Look no further than Britain's powerful role in rebuilding the Caucasus after Communism to see what can be achieved by a newly Global Britain, says Bob Blackman.

Imagine a country whose economic re-integration into the world after the fall of communism was built in Britain. Imagine that British investment allowed this country to provide gas both to the UK and Europe; and for its neighbours build railroads, powerlines, and their economies – and then use its new-found wealth to repair Churches and ancient buildings at home and abroad. All the while providing spectacular returns for UK plc.

Imagine that the UK had consistently used its permanent seat at the United Nations Security Council to support this country's efforts to win back lands legally belonging to it but lost in a war in the early 1990s.

Would this, surely, not be as good an example as any of the power and potential of Global Britain?

This place is the Caucasus, the lands squeezed between revanchist Russia and extremist Iran. Britain is the western country which arguably has done more to help bolster peace and prosperity in the region in our lifetimes than any other.

I take the view that how Britain has partnered with Azerbaijan – the most important country of that region – over the last 30 years offers a template for how we shall prosper beyond the regional European Union as we spread our wings and go global.

It began with an investment that many saw as extremely risky by BP almost exactly 30 years ago in the immediate aftermath of the collapse of Soviet Union. The oil industry in the region seemed in perpetual decline. Interest in gas seemed likely to remain lacklustre. Two years later, Azerbaijan lost a vicious war to its neighbour Armenia: one quarter of Azerbaijan's territory and their hopes for a future – when only just freed from soviet communism – suddenly seemed lost.

The investment and Britain's diplomatic commitment made the difference. Britain helped Azerbaijan build its economy from the 1990s as one of the least developed of post-Soviet states to today one of the wealthiest. British knowledge created pipelines and transport links across the region – linking Azerbaijan with its neighbours in growing prosperity. In turn, Azerbaijan invested some of those newfound riches in repairing the devastated cultural heritage not only of its own country – much of it wrecked by the Communists – but also to churches in Georgia, France, and Rome. And just over one year ago, Azerbaijan won back control of most of the lands taken from them in the war of the 1990s.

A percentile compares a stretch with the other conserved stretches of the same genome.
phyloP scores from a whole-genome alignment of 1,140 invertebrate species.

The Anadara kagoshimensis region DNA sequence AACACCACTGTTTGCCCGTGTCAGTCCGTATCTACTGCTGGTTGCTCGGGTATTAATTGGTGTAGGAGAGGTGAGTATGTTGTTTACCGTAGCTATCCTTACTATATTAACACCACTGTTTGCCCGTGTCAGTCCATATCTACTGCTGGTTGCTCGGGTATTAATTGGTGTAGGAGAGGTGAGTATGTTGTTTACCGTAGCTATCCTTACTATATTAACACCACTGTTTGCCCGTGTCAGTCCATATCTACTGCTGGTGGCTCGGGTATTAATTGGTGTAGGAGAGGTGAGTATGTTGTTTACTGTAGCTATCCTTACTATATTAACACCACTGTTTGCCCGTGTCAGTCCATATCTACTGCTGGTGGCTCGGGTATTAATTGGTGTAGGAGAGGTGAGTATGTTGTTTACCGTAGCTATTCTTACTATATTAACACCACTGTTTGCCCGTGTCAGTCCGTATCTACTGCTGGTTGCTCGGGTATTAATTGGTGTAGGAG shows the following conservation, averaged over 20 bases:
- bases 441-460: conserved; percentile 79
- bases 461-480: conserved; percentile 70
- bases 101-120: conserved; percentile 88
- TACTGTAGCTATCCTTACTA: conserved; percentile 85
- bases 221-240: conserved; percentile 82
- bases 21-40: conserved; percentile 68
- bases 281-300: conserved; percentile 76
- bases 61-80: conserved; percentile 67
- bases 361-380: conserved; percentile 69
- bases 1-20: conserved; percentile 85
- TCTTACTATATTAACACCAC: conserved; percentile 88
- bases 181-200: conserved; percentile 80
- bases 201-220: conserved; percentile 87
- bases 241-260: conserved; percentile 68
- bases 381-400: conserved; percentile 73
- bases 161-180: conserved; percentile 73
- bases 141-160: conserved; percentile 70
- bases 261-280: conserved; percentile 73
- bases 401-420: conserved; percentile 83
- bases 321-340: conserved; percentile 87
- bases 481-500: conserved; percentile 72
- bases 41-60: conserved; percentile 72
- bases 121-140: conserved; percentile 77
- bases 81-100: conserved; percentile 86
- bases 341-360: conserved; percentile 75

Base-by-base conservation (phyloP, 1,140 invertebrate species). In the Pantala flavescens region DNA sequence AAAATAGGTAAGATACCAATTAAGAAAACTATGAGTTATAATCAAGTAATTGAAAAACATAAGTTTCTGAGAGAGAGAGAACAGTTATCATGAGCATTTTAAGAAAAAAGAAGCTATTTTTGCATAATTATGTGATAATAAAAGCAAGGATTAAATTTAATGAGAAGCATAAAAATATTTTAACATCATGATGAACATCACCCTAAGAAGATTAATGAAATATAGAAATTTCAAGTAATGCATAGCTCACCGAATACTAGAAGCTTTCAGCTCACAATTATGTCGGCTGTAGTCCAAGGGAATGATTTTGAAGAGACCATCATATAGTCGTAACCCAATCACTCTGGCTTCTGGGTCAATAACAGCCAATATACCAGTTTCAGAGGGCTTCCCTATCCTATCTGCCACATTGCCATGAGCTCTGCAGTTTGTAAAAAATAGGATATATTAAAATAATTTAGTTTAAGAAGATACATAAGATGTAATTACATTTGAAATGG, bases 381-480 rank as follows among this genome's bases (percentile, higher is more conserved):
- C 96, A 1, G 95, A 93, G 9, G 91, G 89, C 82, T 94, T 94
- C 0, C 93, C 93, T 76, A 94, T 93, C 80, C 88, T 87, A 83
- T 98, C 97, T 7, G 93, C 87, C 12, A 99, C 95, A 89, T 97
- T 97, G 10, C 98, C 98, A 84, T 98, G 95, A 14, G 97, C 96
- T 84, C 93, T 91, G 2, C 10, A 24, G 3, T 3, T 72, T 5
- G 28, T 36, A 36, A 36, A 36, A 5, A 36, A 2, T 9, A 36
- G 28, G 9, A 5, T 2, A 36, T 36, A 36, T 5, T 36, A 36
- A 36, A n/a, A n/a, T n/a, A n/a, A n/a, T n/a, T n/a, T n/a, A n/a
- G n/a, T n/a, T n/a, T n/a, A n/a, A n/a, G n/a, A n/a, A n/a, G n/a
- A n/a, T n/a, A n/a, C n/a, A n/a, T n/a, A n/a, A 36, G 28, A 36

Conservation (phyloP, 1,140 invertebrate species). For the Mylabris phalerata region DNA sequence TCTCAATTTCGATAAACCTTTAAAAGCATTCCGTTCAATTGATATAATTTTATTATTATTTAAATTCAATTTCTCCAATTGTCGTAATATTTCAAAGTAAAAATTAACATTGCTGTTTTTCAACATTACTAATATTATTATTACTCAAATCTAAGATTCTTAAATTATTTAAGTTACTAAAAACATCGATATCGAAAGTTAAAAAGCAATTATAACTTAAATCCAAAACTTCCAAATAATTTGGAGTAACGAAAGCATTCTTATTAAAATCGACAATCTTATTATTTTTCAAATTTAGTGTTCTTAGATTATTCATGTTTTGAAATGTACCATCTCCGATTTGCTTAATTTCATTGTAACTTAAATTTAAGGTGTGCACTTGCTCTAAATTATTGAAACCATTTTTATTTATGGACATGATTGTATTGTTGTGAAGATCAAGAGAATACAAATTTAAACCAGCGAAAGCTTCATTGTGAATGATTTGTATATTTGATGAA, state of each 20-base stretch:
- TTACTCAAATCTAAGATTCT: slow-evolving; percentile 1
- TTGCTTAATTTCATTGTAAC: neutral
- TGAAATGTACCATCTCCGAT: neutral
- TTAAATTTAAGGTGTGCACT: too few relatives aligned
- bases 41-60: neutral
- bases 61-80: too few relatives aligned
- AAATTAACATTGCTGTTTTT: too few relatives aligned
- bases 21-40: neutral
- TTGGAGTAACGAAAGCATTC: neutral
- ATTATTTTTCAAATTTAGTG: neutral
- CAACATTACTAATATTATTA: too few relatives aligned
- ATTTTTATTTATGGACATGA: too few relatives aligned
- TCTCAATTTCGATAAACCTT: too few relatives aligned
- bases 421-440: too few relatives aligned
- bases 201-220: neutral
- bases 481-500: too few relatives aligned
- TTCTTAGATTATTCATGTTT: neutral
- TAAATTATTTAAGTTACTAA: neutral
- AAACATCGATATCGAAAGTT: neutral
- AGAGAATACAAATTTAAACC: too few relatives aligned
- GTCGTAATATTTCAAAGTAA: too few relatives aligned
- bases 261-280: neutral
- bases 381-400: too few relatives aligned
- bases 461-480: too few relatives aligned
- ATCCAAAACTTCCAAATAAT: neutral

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Just as British technology revived an oil industry thought to be exhausted, and helped build a new gas one, today British know-how is bringing rapid – and renewable – change to the region: the construction of one of the largest solar power plants in Europe, capable of powering a fifth of the country's energy needs, has been announced this year.

So too is British expertise helping clear landmines from the territories returned to Azerbaijan after conflict with their neighbour that ended one year this week. British development aid is also helping educate schoolchildren to recognise and avoid landmines and other unexploded ordinance – tragically one of the largest causes of child fatalities in Azerbaijan today.

There will be those of course who will point out "wasn't Britain a member of the EU when the Soviet Union collapsed?" And so, "Wasn't this British success therefore really a European one?"

The simple answer is "no". The search for a common European policy on Azerbaijan, let alone the Caucasus, has been fraught with difficulty. France, the other European country with a seat on the Security Council has an outsized Armenian diaspora with considerable influence in their national politics – meaning their room for manoeuvre is curtailed; Germany has shown little interest in a seat at the top table of peace talks; others – such as the eastern European nations – have neither economic influence nor diplomatic heft. Because its members face every which way, the EU has been left tangled in a "Caucasian knot" over its policy towards the region.

The case for Britain is open and shut: the UK made a bet on Azerbaijan and by doing so and not only helped divine the development of a country, but build the economy of a region, making it more stable and prosperous. Once more, the region is in need of international friends who can help guide it out of long-term conflict and towards full economic integration with the rest of the world.

Britain had space and speed to follow its own foreign policy with Azerbaijan because much of Europe was wanting. There was no need to have to try to influence the foreign policy of other European nations, then a European Commission, and finally a European parliament first.

It seems incredible to me that anyone believes UK does not have the means, or the will, to operate as an independent great power.

Together with world-class armed forces, one of only three of the world's blue-water navies, the fifth largest economy in the world, a permanent UN security council seat, nuclear weapons, the world's second largest diplomatic network, a family of nations through the Commonwealth many of whom share with Britain the same head of state, I cannot think of any country in the world holding such advantages which would dream for a moment it was not possible – in fact desirable – to be sovereign.

Certainly, Azerbaijan never would.

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